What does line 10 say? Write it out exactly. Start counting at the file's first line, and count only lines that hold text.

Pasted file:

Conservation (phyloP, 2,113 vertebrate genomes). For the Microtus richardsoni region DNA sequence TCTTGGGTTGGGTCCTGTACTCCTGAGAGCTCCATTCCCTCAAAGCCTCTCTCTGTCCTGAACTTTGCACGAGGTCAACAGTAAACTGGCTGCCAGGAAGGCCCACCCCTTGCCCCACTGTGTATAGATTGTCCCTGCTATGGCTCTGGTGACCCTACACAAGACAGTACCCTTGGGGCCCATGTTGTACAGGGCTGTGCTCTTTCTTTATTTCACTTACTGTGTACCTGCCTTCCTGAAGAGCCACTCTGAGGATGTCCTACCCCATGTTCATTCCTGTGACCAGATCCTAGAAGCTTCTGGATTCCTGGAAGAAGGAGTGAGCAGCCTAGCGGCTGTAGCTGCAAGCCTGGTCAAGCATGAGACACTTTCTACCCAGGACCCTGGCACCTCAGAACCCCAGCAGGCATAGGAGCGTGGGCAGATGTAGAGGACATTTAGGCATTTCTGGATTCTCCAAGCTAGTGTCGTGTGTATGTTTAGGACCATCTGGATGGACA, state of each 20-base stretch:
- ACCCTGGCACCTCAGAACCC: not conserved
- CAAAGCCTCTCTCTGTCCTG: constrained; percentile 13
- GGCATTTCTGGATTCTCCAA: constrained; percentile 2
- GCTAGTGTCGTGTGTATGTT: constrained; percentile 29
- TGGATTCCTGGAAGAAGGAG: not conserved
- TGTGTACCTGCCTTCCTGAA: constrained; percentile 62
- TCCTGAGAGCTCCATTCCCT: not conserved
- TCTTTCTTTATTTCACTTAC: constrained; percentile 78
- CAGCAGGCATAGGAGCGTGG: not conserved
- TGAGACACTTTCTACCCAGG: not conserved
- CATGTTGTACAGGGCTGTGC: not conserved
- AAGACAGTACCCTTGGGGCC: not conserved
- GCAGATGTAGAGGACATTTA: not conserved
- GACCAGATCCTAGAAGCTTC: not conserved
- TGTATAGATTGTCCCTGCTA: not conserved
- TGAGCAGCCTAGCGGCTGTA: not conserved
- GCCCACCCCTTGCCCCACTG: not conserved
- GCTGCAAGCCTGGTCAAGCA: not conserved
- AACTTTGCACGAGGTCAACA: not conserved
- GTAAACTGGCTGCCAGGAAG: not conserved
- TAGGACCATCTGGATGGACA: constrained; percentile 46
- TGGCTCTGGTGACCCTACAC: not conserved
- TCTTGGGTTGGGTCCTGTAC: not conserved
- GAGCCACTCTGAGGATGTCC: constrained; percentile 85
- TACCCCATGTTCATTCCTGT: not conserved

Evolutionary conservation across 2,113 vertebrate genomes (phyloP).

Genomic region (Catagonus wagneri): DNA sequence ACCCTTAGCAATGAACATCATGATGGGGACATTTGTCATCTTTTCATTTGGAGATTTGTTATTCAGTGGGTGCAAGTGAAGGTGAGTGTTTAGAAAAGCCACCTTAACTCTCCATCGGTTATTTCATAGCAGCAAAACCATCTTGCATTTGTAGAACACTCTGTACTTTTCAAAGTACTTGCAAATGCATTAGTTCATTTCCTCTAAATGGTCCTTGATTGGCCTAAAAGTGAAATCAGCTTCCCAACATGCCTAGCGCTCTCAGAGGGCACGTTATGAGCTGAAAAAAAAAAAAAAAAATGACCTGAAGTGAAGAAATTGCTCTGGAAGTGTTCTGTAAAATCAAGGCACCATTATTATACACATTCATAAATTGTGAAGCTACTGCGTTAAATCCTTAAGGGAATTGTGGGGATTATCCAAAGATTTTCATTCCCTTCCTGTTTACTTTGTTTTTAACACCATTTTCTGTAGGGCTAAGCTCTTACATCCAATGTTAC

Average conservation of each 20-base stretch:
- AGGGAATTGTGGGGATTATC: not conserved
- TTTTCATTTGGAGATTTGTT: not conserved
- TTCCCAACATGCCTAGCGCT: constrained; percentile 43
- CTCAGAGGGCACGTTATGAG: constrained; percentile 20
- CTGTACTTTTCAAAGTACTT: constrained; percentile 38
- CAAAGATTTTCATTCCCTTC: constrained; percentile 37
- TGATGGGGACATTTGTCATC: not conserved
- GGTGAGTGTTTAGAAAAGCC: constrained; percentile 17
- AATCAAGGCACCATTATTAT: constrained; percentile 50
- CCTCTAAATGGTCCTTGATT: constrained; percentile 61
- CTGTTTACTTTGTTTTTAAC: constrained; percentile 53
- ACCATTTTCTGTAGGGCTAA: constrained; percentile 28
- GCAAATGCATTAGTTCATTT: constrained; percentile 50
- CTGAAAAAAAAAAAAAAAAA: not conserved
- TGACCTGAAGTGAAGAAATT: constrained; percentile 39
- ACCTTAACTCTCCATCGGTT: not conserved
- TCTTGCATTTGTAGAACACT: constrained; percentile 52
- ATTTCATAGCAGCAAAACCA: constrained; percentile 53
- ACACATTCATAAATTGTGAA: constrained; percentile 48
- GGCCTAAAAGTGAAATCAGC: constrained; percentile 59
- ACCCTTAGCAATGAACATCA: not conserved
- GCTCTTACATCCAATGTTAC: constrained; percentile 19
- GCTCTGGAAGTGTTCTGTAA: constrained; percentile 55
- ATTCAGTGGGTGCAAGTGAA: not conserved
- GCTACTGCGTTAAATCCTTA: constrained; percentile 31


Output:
- CAGCAGGCATAGGAGCGTGG: not conserved